So, every car made after 1996, has oxygen sensors (O2), before and after, of each catalytic converter.

Most cars, have two (O2) sensors. However, there can be as many as 4, (O2) sensors, depending on your engine and exhaust.

Actually, (O2) sensors, don’t even work, until they have heated up, to over 600 degrees. Therefore, when you start a cold engine, the (O2) sensor is not even working.

Instead, it uses a fixed rich fuel mixture, until it gets a signal, from the heated up oxygen sensor (O2).

And, that why many newer oxygen sensors (O2), contain heating elements. Because, this helps to get them to operating temperature faster. As a result, this lowers the amount of time, your car spends running inefficiently.

The amount oxygen in an engine, is the result of a number of factors including:

  • Air temperature.
  • Altitude.
  • Engine temperature.
  • Load on the engine.
  • Barometric pressure.

The ideal ratio for oxygen and fuel, is 14.7:1, which slightly varies, depending on different types of fuel. In the instance that there is less oxygen present, some fuel will remain, after combustion. Consequently, this is referred to as, a rich mixture. And, is detected by your oxygen sensors (O2).

Both, rich and lean mixtures, are bad for your car, as well as for the environment. A rich mixture results in, a fuel that is not burned. However, a lean mixture, generates nitrogen-oxide pollutants. As a result, leading to, decreased vehicle performance and engine damage.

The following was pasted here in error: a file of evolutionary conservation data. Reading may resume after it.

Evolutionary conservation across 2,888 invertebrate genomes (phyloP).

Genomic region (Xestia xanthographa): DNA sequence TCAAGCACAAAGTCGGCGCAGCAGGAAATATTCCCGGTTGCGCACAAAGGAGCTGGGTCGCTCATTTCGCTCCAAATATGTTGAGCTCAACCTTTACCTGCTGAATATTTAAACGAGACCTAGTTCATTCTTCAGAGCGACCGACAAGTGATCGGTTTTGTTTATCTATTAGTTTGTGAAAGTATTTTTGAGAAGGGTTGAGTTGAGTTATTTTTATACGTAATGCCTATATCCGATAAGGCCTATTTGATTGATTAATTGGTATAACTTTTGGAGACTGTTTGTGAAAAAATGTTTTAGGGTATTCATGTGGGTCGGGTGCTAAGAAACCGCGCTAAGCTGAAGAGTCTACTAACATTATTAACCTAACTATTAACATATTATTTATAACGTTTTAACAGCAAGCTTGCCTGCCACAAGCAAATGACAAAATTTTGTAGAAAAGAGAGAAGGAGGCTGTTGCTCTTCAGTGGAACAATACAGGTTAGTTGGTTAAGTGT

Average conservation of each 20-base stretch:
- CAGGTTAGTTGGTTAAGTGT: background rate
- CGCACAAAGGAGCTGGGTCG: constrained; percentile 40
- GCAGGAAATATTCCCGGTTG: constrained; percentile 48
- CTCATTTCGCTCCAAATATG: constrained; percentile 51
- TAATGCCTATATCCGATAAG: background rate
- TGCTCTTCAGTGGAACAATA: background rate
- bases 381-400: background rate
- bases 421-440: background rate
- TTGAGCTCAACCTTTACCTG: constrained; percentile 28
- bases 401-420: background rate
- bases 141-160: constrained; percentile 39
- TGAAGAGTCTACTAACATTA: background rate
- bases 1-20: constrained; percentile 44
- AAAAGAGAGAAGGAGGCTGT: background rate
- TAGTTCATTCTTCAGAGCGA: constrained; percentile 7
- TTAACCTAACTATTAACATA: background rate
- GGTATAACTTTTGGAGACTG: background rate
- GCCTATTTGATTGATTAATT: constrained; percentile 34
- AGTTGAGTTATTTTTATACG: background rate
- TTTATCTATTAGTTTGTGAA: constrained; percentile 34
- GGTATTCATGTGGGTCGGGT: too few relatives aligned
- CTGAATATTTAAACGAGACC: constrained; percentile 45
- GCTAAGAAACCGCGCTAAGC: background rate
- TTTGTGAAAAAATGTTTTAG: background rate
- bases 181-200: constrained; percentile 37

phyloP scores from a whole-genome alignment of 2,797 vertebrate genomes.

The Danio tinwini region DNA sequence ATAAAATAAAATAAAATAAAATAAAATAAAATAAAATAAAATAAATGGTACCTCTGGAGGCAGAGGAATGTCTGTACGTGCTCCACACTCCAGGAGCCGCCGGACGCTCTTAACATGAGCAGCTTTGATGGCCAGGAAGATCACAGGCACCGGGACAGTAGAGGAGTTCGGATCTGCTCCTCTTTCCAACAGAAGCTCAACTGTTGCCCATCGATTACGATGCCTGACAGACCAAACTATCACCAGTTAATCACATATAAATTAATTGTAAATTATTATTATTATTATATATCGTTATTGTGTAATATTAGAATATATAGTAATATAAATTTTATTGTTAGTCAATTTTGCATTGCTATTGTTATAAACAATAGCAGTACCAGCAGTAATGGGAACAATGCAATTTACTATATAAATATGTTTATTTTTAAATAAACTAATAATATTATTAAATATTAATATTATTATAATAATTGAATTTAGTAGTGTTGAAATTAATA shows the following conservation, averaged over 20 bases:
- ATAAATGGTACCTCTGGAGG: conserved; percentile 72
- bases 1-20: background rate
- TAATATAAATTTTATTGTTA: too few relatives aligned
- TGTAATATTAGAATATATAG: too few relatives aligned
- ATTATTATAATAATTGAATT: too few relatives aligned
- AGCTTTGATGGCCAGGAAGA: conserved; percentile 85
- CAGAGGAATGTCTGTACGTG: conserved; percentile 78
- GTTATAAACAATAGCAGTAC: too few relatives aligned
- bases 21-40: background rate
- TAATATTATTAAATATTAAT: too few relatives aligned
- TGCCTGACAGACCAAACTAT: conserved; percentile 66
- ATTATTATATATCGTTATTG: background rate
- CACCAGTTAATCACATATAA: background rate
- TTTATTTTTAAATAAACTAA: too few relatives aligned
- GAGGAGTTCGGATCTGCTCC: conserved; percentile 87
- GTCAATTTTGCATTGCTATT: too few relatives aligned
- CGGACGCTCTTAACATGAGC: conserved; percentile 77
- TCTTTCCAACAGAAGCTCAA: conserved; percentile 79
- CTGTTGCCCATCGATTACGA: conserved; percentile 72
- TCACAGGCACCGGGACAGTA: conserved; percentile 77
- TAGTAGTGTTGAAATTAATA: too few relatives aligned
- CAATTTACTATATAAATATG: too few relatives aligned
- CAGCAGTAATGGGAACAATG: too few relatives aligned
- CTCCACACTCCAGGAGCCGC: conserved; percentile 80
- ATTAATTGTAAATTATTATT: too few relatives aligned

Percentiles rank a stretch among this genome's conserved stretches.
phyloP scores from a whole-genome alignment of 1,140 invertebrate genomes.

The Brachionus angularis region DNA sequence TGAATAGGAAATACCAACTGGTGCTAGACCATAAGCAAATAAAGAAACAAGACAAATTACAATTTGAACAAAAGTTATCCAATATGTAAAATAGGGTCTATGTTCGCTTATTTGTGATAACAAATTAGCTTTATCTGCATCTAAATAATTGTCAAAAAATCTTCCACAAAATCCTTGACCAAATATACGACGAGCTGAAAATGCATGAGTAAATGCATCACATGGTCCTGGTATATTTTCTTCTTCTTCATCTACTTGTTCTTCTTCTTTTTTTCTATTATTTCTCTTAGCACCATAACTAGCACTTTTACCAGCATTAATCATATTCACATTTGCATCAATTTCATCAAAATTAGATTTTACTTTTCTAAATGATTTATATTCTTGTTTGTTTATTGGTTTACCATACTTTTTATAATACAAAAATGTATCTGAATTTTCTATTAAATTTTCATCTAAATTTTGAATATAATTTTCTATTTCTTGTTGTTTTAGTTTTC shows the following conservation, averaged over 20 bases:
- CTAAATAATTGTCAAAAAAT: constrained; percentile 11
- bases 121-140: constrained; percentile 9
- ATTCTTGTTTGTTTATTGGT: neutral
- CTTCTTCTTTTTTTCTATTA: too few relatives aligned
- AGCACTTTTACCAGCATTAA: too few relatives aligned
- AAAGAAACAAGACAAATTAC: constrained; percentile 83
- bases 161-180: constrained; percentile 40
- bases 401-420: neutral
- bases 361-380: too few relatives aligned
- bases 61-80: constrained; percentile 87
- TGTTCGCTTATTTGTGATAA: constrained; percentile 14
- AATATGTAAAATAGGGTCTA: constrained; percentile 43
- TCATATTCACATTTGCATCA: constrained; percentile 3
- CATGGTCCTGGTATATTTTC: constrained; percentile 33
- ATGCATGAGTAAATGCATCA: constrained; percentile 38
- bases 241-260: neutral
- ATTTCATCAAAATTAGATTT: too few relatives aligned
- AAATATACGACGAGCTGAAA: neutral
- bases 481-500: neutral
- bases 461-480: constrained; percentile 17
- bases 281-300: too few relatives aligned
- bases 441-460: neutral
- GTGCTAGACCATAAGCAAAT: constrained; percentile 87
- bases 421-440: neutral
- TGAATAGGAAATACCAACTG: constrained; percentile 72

Firstly, an (O2) sensor, creates a voltage, due to a chemical reaction. As a result, of an off-balanced, fuel to oxygen ratio. So, most car engines can determine, how much fuel to expel into the engine. As a result, of the voltage of the (O2) sensor.

Consequently, if your oxygen sensor fails to function properly, your engine management computer, cannot determine the air fuel ratio. As a result, the engine is forced, to guess how much fuel to use. Therefore, resulting in a polluted engine and a, poorly running vehicle.

Symptoms of a Bad (O2) Sensor

So, when an (02) sensor fails, there are a variety of diagnostic trouble codes (DTCs) that can pop up. Most of the time, a faulty (O2) sensor will result in, a check engine light. And, can also include a fault code, that you can read with an OBD-2 scanner. Based on this fault code, it will point to how it failed. Then, you can move forward with the diagnosis.

Choose Your Help Topic Below

(O2) Oxygen Sensor – Function – Failure Symptoms – With Testing

(O2) Oxygen Sensor – Function – Failure Symptoms – With Testing

Oxygen Sensor (O2) – What Else Could Cause Rich Or Lean Codes

(O2) Oxygen Sensors – Function, Failure Symptoms, Testing Procedures

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